min       -14.261167
25%         0.051986
50%         0.661217
75%         1.250096
max         9.831667
Name: delta, dtype: float64

matplotlib is great for quick analysis and visualizations. Let's plot a histogram of our temperature deltas.

In [10]:
plt.title('Average Temperature Change, 1950-2010')
plt.xlabel('Delta Temperature (C)')
plt.ylabel('Count of Stations')

Mapping the Data

The final step is mapping the data. There are three major steps to this process: (1) Setting the color of each marker, (2) creating the temperature over time graph for each marker, and (3) plotting the markers on the map.

Coloring the Markers

We want to assign a color, blue or red, to each marker depending on its change over the period. The first step is to discretize the deltas into 7 equally-sized categories. Because most stations had a change of less than +/-5° C, we will use that as the limits of our scale. The first two lines find any changes of greater than 5° and cap them. After that, the cut method is used to discretize the delta column into 7 categories. I chose a 7-tone blue-to-red scale from ColorBrewer to represent the colors of the markers, which will be assigned based on the discretized delta.

In [11]:[ > 5] = 5[ < -5] = -5

change['cat'] = pd.cut(change['delta'], 7)
cats = change.sort('delta')['cat'].unique()
colors = ["#2166ac","#67a9cf","#d1e5f0","#f7f7f7","#fddbc7","#ef8a62","#b2182b"]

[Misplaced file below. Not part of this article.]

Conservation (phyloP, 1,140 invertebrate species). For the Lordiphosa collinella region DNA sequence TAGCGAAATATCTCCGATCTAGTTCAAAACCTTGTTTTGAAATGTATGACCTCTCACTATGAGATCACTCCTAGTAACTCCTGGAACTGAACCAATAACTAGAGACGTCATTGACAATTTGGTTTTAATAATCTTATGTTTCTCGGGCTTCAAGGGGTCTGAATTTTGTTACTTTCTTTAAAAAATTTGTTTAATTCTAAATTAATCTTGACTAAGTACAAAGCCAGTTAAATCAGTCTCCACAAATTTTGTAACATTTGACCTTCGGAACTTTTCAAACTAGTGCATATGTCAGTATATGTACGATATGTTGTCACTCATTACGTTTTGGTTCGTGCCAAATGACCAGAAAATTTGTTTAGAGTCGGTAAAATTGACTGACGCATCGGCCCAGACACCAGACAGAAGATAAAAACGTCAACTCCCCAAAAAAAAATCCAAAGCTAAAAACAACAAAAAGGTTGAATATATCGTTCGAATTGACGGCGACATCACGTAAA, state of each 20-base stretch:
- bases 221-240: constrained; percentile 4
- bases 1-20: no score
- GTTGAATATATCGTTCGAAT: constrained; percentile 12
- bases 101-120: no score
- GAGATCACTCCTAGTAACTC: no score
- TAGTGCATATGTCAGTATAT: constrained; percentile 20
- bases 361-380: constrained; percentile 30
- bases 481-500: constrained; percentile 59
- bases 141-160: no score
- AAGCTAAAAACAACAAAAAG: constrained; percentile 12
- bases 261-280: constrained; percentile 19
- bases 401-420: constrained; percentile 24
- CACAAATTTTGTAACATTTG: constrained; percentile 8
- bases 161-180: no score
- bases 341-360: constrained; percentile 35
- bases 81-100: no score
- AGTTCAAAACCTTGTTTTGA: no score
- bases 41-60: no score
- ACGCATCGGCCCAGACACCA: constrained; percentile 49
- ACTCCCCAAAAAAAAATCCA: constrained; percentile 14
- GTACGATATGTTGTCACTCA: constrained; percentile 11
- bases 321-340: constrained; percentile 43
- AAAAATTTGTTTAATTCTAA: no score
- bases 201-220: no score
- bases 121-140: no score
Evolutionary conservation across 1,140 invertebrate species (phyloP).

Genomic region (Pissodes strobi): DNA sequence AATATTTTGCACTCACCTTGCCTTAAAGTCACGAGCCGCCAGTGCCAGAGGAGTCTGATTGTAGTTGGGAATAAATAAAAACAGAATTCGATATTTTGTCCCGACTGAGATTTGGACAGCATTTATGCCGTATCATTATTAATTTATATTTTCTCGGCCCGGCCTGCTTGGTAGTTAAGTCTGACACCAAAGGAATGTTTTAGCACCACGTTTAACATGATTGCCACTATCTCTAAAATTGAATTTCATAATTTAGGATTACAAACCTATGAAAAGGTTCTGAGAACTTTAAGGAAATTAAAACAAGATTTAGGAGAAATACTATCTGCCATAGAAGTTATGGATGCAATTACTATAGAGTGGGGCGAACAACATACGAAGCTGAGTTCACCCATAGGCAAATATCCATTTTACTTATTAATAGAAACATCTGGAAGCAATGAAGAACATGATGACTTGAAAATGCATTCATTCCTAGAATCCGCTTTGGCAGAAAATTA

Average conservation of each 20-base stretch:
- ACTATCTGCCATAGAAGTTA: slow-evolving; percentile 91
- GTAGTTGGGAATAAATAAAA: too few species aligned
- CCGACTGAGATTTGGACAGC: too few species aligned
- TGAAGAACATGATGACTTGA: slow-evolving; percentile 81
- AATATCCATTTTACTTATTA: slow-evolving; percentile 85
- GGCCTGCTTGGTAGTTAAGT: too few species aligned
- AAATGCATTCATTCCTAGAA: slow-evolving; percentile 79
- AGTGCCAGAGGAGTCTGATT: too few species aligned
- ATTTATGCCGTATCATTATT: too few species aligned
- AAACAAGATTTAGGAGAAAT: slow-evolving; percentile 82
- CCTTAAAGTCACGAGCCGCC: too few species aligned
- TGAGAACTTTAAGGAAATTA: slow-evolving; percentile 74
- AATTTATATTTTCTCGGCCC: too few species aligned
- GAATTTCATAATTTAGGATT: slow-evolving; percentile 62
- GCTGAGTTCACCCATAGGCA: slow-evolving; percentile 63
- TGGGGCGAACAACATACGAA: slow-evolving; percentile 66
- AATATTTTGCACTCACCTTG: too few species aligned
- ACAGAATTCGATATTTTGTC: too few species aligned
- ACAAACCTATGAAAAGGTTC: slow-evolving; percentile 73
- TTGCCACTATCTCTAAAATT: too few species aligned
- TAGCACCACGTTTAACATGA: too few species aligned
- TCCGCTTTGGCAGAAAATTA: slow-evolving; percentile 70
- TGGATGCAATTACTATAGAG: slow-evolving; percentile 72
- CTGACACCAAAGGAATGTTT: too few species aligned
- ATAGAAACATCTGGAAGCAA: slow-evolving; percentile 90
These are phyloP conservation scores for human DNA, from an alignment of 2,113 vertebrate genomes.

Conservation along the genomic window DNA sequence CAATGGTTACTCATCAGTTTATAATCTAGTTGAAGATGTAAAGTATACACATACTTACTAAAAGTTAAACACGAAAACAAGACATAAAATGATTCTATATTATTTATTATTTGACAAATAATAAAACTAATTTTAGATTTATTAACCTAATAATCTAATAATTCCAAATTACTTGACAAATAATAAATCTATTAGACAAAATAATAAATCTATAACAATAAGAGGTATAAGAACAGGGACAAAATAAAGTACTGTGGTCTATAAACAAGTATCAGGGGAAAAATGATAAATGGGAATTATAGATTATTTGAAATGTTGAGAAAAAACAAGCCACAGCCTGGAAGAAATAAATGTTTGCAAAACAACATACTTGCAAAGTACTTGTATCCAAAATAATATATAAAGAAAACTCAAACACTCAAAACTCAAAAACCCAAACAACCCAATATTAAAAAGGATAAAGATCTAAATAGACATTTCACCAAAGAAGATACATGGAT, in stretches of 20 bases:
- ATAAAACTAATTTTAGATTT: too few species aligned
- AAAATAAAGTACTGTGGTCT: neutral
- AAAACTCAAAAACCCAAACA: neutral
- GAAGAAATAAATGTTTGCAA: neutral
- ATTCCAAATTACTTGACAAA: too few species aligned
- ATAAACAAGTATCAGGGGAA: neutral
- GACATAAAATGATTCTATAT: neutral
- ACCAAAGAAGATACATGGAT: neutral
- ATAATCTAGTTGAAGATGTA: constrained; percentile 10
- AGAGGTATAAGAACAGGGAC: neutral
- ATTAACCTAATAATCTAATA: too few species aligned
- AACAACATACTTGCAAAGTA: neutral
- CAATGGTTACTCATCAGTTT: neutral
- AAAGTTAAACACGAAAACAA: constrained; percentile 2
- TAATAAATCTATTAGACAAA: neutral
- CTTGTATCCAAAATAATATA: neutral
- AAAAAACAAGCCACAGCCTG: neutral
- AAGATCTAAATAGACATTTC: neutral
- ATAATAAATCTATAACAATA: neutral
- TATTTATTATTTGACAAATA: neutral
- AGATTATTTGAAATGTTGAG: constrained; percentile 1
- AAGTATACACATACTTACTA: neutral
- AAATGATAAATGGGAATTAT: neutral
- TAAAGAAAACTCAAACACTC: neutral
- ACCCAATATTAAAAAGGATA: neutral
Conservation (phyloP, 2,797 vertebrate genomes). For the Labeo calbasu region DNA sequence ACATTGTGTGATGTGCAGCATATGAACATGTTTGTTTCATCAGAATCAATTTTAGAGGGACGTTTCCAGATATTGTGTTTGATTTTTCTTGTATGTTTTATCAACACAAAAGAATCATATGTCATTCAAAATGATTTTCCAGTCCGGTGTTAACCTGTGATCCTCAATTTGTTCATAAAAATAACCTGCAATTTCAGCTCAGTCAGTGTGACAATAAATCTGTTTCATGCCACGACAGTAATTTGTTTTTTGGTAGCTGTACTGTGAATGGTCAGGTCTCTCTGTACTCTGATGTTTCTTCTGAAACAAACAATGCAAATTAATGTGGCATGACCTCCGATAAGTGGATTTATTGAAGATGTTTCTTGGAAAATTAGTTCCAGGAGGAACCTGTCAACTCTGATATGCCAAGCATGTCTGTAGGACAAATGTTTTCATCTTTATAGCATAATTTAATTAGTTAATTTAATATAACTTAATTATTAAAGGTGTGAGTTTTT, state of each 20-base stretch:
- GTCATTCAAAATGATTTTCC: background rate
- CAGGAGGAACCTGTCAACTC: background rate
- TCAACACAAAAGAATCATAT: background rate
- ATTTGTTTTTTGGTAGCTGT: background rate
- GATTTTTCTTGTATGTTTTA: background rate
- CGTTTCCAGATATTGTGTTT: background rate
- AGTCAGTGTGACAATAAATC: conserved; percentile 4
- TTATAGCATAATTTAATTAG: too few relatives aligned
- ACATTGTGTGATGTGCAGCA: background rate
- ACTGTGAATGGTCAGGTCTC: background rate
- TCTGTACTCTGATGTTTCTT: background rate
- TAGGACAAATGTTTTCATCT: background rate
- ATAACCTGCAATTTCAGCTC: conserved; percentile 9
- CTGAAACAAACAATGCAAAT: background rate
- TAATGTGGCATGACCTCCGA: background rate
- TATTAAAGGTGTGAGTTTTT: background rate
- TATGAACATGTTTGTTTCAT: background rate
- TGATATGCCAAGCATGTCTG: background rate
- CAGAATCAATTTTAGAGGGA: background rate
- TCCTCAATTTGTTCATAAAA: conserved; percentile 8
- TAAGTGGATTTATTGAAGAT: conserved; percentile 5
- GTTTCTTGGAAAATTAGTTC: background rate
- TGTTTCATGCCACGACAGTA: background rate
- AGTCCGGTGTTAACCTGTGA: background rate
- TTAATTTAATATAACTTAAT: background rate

cat_colors = {cat:color for cat, color in zip(cats,colors)}
['(-5.01, -3.571]',
 '(-3.571, -2.143]',
 '(-2.143, -0.714]',
 '(-0.714, 0.714]',
 '(0.714, 2.143]',
 '(2.143, 3.571]',
 '(3.571, 5]']

Creating the Charts

Visualization is done with folium for the map and vincent for charts. These both have simple and well-documented APIs.

To create the graph for each station, we first select the readings that pertain to the station of interest, using the familiar bracket syntax for selection. The next line does several things.

weather_frame = weather_frame.rename(columns={'tmax':'Max','tmin':'Min','tavg':'Average'}).set_index('date')

We first have to rename the columns to human-friendly names like Max, Min and Average. Vincent will use these column names in its legend. Next, we set the dataframe index to date. This lets vincent know that we want a time-series graph with the date on the X axis.

Vincent doesn't need any more configuration than that, so we can simply create a line graph with chart = vincent.Line(weather_frame). The rest of the code performs fairly standard formatting of the chart, and is all found in the vincent API linked above.

In [12]:
import folium, vincent

def popup_chart(station_id):
    weather_frame = data[ == station_id][['date','tmax','tavg','tmin']]
    weather_frame = weather_frame.rename(columns={'tmax':'Max','tmin':'Min','tavg':'Average'}).set_index('date')
    station = index[ == station_id].iloc[0] # Find the station in the index

    chart = vincent.Line(weather_frame)
    chart.axis_titles(x=station['name']+", "+station["country"],y="Temp (C)")
    chart.title=station['name']+", "+station["country"]

    return chart    

chart = popup_chart(42572734000)

Putting it All Together: the Map

With folium, creating the map itself is fairly simple! The configuration options, such as the default zoom level and tile set to use, are found in the folium docs.

We then iterate through all our stations, and add a marker for each one. The popup is set by generating a vincent chart in the above manner for each data point. The fill color is set with the previously generated cat_colors dictionary. We save the final map to disk, and we are good to go!

(Note: the final map won't show up in the online ipython notebook viewer because it relies on Javascript. However, you can see it here.)

In [13]:
f_map = folium.Map(
    tiles="Mapbox Bright")

for station_id,station in change.iterrows():